Polish poet and author Adam Zagajewski has won Spain's prestigious Princess of Asturias Award for Literature, the prize's jury announced on Thursday.
Zagajewski, who was born in 1945 in what was then Lwów (currently Lviv, Ukraine), is one of the most pre-eminent contemporary Polish poets, novelists and essayists from the so-called Generation of '68, also known as the "New Wave", Efe news reported.
He was a prominent dissident during Poland's Communist era and was forced into exile in 1982, living for the next two decades in Germany, France and the US.
Some of his best-known works include the poetry collections "Tremor" (1985), "The Canvas" (1990), "Mysticism for Beginners" (1997), and "World Without End: New and Selected Poems" (2002).
Essays such as "Solidarity, Solitude" (1986), "Two Cities" (1991) and "A Defence of Ardor" (2002) highlight Zagajewski's ability to also craft masterful prose writings that dissect Poland's political complexities.
According to the jury, "his resolute stance in defence of freedom and the search for beauty is faithfully reflected in his work, a work of great human depth and fine aesthetic sensibility".
For Zagajewski, poetry also has to combine "irony and ecstasy", while the poet is someone who is "aware of history".
Following decades of dissidence and protest poetry that was critical with the totalitarianism of the Polish state, the fall of the Iron Curtain signaled a shift in his work towards poetic contemplation.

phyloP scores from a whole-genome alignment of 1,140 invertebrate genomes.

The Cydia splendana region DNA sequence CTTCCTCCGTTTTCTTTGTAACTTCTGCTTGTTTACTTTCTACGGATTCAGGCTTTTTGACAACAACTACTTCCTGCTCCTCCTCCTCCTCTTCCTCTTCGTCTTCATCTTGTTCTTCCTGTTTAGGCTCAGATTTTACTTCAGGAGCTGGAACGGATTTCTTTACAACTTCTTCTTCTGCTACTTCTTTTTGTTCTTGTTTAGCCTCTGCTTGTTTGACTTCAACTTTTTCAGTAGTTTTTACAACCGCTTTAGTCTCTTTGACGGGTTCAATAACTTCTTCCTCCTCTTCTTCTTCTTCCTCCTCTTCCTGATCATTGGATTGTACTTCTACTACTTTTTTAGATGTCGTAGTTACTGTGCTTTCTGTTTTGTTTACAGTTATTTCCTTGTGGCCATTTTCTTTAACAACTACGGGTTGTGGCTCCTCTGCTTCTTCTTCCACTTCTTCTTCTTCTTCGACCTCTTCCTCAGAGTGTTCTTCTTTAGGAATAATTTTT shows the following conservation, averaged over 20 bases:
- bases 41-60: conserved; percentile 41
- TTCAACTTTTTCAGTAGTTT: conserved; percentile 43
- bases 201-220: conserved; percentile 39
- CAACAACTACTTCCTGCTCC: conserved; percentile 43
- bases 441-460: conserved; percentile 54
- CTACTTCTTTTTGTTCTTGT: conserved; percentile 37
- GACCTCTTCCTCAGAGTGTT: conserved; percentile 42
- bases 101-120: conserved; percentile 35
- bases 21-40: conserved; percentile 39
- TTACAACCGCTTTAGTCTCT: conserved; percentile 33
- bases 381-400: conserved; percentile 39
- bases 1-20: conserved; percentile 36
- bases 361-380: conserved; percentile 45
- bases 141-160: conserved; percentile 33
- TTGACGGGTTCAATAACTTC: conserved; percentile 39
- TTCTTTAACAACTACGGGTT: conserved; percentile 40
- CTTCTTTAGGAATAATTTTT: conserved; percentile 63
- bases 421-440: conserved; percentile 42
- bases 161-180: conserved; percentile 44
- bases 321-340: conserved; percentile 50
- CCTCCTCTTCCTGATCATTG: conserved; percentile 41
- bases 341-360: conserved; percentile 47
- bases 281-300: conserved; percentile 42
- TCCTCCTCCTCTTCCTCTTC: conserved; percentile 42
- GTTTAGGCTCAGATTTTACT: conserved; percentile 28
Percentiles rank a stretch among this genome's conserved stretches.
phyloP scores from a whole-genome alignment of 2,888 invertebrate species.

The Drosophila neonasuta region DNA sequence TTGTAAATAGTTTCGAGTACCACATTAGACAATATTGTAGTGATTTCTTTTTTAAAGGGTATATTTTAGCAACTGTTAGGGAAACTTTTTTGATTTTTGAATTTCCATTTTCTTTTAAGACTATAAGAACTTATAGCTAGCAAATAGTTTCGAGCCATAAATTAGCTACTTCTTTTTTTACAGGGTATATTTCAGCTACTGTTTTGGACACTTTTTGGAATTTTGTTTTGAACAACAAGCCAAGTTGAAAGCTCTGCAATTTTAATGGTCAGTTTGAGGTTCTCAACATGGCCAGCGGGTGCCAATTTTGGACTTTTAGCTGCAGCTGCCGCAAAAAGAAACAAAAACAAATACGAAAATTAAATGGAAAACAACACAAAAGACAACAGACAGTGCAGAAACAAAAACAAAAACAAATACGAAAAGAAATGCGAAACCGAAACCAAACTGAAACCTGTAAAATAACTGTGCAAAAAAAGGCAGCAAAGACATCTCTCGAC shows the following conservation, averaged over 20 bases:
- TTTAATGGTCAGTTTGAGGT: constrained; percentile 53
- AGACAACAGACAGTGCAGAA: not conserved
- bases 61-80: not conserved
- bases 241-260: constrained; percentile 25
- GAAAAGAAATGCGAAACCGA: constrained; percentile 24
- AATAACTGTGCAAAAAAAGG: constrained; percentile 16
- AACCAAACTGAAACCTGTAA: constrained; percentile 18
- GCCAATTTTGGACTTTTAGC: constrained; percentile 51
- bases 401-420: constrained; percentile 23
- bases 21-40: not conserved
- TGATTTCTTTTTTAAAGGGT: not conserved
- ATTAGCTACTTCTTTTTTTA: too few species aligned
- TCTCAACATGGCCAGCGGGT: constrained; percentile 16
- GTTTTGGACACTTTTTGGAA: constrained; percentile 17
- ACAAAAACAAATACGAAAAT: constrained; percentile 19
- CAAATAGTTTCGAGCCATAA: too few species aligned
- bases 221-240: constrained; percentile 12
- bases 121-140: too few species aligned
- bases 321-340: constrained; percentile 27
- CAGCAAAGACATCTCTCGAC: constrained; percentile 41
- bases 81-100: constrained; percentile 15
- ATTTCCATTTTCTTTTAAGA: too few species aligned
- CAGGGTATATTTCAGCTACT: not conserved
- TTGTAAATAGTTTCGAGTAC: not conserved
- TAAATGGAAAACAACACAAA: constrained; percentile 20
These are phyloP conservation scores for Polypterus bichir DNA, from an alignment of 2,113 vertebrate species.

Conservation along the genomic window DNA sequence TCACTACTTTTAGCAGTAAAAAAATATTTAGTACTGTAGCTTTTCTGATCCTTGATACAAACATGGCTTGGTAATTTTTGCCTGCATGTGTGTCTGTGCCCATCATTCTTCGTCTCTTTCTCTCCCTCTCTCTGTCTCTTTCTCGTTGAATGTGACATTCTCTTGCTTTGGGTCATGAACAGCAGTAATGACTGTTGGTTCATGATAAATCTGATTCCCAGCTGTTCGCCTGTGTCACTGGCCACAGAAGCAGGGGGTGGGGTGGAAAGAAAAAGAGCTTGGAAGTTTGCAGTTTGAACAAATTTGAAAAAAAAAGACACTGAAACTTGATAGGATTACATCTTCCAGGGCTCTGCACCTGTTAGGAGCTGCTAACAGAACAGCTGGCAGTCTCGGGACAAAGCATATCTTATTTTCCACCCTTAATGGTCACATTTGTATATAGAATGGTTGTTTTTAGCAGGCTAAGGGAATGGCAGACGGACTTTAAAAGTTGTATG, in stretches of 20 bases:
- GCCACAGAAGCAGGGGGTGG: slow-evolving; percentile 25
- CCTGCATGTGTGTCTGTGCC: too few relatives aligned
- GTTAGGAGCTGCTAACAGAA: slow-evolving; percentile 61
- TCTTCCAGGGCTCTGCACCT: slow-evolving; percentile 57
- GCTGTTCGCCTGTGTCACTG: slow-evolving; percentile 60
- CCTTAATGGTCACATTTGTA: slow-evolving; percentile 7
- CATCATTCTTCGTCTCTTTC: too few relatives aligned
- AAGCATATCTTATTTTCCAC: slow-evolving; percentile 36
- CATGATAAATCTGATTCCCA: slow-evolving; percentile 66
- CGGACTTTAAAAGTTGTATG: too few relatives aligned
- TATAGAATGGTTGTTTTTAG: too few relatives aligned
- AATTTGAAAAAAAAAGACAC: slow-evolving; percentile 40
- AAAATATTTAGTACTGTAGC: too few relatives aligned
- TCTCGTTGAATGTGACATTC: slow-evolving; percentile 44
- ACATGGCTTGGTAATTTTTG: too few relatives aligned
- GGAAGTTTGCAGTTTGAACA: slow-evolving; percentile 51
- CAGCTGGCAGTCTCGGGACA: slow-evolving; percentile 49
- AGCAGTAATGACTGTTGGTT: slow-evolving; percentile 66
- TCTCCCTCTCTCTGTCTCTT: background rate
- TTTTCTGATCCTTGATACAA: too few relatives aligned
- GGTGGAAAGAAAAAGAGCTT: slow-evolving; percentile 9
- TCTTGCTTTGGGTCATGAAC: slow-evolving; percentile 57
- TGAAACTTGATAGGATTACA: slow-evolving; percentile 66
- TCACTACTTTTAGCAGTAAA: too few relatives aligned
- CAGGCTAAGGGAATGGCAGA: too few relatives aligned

"Poetry is somewhere else, beyond immediate partisan struggles, and even beyond rebellion, including the most justified rebellion, against tyranny," Zagajewski then said.
He graduated in both Philosophy and Psychology at the Jagiellonian University in Kraków, the city in southwestern Poland in which he currently resides.
In the 1970s, he joined the dissident group "Teraz" (Now) and created two of the most iconic slogans for the New Wave movement: "Powiedz prawde" (Tell the truth) and "Mow Wprost" (Speak up).
The Princess of Asturias Awards were launched in 1981. They were earlier known as the Prince of Asturias Awards and are named after the heir apparent to the Spanish throne, who back then was the current king, Felipe VI.
They are adjudicated every year by the Princess of Asturias Foundation, which changed its name in 2015 to reflect the official title of the current crown princess, Leonor de Borbón.
Each prize comes with a symbolic reproduction of a statue by Spanish artist Joan Miró, a diploma, an insignia and 50,000 euros ($55,940).